How to Store Fruit and Veggies for Ultimate Freshness's featured image

How to Store Fruit and Veggies for Ultimate Freshness


Mark the calendar! Your local weekly farmers market is now offering a bounty of beautiful fresh local produce! On a hot summer day, fresh fruit can be refreshing and vegetables that pack a good crunch are an essential summer snack. Even cooking with fresh fruit and vegetables instantly elevates the menu. So, to retain the ultimate freshness of your produce, we’ve provided a few storage tips to extend that just-picked flavour.


Often the first fruit to show signs of spoiling, a quick rinse with water and a splash of vinegar will help prevent mold spores from growing and increase shelf life. Be sure to pat dry and store in an airtight container. Most berries like to stay dry.


Maybe the easiest fruit to keep fresh! Happy at room temperature simply hang or pop in a bowl, this tropical fruit will quickly turn brown at cooler temperatures. Tomatoes are another vegetable that is best and most flavorful when kept at room temperature.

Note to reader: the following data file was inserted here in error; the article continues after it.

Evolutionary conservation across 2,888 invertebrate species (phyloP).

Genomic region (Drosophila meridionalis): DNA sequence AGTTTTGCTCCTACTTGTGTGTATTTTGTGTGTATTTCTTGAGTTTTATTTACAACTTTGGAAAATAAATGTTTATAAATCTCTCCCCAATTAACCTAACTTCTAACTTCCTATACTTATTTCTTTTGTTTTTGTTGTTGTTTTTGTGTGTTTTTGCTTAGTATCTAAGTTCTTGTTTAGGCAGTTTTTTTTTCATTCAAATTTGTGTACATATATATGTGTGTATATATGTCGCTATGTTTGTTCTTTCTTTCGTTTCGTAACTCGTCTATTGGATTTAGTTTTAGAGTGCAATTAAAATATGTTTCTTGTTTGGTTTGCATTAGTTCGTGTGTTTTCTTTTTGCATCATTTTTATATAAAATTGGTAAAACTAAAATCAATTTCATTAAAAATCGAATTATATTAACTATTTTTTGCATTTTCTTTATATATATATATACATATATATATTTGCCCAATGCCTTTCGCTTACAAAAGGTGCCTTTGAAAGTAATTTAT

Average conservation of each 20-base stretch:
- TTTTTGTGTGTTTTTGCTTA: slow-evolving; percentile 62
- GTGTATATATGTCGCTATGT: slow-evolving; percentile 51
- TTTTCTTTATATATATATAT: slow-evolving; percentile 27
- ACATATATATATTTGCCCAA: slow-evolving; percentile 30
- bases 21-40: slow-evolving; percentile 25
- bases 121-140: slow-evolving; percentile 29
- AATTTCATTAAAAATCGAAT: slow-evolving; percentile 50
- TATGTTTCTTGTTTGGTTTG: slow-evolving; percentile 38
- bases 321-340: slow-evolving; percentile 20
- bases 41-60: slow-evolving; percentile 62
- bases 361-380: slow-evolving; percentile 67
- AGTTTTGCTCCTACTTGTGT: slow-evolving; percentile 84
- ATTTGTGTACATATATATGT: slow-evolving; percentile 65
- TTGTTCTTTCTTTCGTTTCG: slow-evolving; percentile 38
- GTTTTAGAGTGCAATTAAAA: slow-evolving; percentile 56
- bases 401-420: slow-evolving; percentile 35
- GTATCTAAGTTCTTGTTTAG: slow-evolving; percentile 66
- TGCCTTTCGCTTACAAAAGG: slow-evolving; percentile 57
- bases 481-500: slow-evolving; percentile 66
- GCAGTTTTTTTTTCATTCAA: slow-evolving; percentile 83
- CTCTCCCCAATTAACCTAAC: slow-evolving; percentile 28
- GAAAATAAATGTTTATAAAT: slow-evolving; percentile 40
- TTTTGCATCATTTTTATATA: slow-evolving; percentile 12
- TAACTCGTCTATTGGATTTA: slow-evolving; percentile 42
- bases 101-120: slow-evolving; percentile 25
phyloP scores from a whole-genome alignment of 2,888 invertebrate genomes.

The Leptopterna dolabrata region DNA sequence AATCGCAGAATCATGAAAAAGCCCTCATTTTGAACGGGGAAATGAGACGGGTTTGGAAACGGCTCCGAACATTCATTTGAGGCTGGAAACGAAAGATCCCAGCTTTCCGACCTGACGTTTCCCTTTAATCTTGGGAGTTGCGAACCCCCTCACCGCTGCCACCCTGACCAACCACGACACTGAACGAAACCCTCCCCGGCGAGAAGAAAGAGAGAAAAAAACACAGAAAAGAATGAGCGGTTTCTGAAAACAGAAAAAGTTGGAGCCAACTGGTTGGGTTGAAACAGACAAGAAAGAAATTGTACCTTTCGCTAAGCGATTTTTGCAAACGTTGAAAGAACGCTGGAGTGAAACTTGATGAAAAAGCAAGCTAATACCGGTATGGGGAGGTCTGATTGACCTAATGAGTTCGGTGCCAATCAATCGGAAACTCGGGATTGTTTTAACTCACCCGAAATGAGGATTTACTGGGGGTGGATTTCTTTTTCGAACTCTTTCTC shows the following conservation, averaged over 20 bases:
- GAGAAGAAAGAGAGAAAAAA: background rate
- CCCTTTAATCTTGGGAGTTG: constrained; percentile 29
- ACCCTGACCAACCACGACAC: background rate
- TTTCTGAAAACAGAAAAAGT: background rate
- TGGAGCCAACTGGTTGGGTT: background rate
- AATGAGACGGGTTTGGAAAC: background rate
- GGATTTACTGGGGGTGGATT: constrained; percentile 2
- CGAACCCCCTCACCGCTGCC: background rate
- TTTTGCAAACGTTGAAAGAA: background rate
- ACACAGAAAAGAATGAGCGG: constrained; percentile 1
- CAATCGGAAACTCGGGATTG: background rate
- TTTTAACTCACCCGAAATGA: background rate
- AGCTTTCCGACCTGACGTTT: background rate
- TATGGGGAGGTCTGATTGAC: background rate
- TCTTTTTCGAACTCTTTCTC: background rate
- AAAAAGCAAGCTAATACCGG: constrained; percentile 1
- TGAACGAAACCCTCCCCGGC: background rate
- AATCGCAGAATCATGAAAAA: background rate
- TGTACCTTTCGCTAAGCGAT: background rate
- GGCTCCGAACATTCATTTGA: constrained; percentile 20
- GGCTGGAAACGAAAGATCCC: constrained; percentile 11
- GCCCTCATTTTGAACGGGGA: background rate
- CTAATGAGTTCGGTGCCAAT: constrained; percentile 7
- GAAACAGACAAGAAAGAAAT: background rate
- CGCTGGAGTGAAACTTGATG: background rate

Apples & Citrus

Pre-packed and ready to go, apples and citrus fruit are also low maintenance and have a relatively long shelf life compared to berries. Simply store them in your refrigerator drawer where it’s dry and cool.

Salad Mix

To maintain their freshness, leafy greens prefer a little bit of moisture and cool temperature. Storing them in a large reusable plastic or glass container, or reusable bag with a damp paper towel works well. Yellow leaves are a sign that the greens are starting to expire.

Fresh Herbs

Not all herbs crave the same storage solution. Those on the dryer side, like rosemary and thyme, should be kept dry and stored in a recyclable plastic container. Softer, moister herbs like cilantro and basil like to have a little bit of moisture like leafy greens.


With a short shelf life, asparagus tastes best when cooked the day you buy it. However, you can refrigerate them for up to 4 days, simply trim the bottoms and stand the spears up in a glass or jar with about an inch of water.


Photo by Shelley Pauls on Unsplash